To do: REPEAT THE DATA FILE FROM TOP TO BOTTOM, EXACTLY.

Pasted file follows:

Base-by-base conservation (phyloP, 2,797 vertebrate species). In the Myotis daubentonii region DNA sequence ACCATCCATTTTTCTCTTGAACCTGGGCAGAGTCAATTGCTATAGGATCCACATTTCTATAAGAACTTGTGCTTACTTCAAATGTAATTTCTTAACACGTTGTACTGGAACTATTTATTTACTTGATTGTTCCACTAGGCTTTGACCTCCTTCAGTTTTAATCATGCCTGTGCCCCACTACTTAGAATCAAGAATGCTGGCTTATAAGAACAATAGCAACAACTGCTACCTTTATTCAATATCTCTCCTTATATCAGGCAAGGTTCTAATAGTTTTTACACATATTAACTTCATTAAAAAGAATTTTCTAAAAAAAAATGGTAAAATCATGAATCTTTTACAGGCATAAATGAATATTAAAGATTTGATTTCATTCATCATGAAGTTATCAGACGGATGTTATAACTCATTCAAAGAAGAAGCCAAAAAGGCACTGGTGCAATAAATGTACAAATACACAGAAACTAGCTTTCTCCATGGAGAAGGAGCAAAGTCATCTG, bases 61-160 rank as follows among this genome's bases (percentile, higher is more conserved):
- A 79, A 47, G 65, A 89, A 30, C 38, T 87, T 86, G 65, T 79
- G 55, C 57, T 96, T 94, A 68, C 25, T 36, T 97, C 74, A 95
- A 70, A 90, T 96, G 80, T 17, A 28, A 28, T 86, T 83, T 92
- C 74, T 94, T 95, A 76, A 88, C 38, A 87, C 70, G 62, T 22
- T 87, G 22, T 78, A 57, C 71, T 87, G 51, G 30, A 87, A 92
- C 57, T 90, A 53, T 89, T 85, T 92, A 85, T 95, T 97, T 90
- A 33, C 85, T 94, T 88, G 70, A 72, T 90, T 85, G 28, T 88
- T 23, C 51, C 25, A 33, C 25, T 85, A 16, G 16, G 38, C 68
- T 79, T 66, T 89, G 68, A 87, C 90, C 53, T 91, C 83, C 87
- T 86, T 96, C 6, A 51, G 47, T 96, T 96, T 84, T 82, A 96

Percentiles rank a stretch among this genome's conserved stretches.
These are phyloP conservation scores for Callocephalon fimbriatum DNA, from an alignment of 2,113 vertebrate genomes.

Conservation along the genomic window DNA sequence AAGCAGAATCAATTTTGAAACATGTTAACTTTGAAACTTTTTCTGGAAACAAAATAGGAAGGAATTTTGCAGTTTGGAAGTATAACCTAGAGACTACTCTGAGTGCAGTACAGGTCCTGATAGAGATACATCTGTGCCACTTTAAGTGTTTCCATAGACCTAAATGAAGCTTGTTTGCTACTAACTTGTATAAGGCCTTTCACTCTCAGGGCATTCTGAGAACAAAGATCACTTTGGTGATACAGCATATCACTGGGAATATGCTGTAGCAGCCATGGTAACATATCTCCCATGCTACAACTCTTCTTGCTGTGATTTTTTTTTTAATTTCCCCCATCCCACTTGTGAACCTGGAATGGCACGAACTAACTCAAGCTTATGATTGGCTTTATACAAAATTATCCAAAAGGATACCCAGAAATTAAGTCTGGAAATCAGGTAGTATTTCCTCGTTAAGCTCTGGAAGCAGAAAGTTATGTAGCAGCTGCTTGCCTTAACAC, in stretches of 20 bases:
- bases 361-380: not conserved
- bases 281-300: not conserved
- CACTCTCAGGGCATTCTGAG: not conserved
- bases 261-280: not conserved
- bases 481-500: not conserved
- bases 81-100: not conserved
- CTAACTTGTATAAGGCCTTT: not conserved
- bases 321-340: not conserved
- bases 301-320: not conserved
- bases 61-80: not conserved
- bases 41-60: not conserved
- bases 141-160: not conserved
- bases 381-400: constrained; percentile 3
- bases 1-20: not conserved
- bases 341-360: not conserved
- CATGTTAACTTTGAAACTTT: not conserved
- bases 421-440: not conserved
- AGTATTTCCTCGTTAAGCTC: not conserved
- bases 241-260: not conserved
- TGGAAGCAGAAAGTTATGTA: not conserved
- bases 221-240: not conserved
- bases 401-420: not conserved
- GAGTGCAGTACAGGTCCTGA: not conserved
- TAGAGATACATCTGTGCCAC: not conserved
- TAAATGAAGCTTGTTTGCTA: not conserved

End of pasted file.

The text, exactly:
Base-by-base conservation (phyloP, 2,797 vertebrate species). In the Myotis daubentonii region DNA sequence ACCATCCATTTTTCTCTTGAACCTGGGCAGAGTCAATTGCTATAGGATCCACATTTCTATAAGAACTTGTGCTTACTTCAAATGTAATTTCTTAACACGTTGTACTGGAACTATTTATTTACTTGATTGTTCCACTAGGCTTTGACCTCCTTCAGTTTTAATCATGCCTGTGCCCCACTACTTAGAATCAAGAATGCTGGCTTATAAGAACAATAGCAACAACTGCTACCTTTATTCAATATCTCTCCTTATATCAGGCAAGGTTCTAATAGTTTTTACACATATTAACTTCATTAAAAAGAATTTTCTAAAAAAAAATGGTAAAATCATGAATCTTTTACAGGCATAAATGAATATTAAAGATTTGATTTCATTCATCATGAAGTTATCAGACGGATGTTATAACTCATTCAAAGAAGAAGCCAAAAAGGCACTGGTGCAATAAATGTACAAATACACAGAAACTAGCTTTCTCCATGGAGAAGGAGCAAAGTCATCTG, bases 61-160 rank as follows among this genome's bases (percentile, higher is more conserved):
- A 79, A 47, G 65, A 89, A 30, C 38, T 87, T 86, G 65, T 79
- G 55, C 57, T 96, T 94, A 68, C 25, T 36, T 97, C 74, A 95
- A 70, A 90, T 96, G 80, T 17, A 28, A 28, T 86, T 83, T 92
- C 74, T 94, T 95, A 76, A 88, C 38, A 87, C 70, G 62, T 22
- T 87, G 22, T 78, A 57, C 71, T 87, G 51, G 30, A 87, A 92
- C 57, T 90, A 53, T 89, T 85, T 92, A 85, T 95, T 97, T 90
- A 33, C 85, T 94, T 88, G 70, A 72, T 90, T 85, G 28, T 88
- T 23, C 51, C 25, A 33, C 25, T 85, A 16, G 16, G 38, C 68
- T 79, T 66, T 89, G 68, A 87, C 90, C 53, T 91, C 83, C 87
- T 86, T 96, C 6, A 51, G 47, T 96, T 96, T 84, T 82, A 96

Percentiles rank a stretch among this genome's conserved stretches.
These are phyloP conservation scores for Callocephalon fimbriatum DNA, from an alignment of 2,113 vertebrate genomes.

Conservation along the genomic window DNA sequence AAGCAGAATCAATTTTGAAACATGTTAACTTTGAAACTTTTTCTGGAAACAAAATAGGAAGGAATTTTGCAGTTTGGAAGTATAACCTAGAGACTACTCTGAGTGCAGTACAGGTCCTGATAGAGATACATCTGTGCCACTTTAAGTGTTTCCATAGACCTAAATGAAGCTTGTTTGCTACTAACTTGTATAAGGCCTTTCACTCTCAGGGCATTCTGAGAACAAAGATCACTTTGGTGATACAGCATATCACTGGGAATATGCTGTAGCAGCCATGGTAACATATCTCCCATGCTACAACTCTTCTTGCTGTGATTTTTTTTTTAATTTCCCCCATCCCACTTGTGAACCTGGAATGGCACGAACTAACTCAAGCTTATGATTGGCTTTATACAAAATTATCCAAAAGGATACCCAGAAATTAAGTCTGGAAATCAGGTAGTATTTCCTCGTTAAGCTCTGGAAGCAGAAAGTTATGTAGCAGCTGCTTGCCTTAACAC, in stretches of 20 bases:
- bases 361-380: not conserved
- bases 281-300: not conserved
- CACTCTCAGGGCATTCTGAG: not conserved
- bases 261-280: not conserved
- bases 481-500: not conserved
- bases 81-100: not conserved
- CTAACTTGTATAAGGCCTTT: not conserved
- bases 321-340: not conserved
- bases 301-320: not conserved
- bases 61-80: not conserved
- bases 41-60: not conserved
- bases 141-160: not conserved
- bases 381-400: constrained; percentile 3
- bases 1-20: not conserved
- bases 341-360: not conserved
- CATGTTAACTTTGAAACTTT: not conserved
- bases 421-440: not conserved
- AGTATTTCCTCGTTAAGCTC: not conserved
- bases 241-260: not conserved
- TGGAAGCAGAAAGTTATGTA: not conserved
- bases 221-240: not conserved
- bases 401-420: not conserved
- GAGTGCAGTACAGGTCCTGA: not conserved
- TAGAGATACATCTGTGCCAC: not conserved
- TAAATGAAGCTTGTTTGCTA: not conserved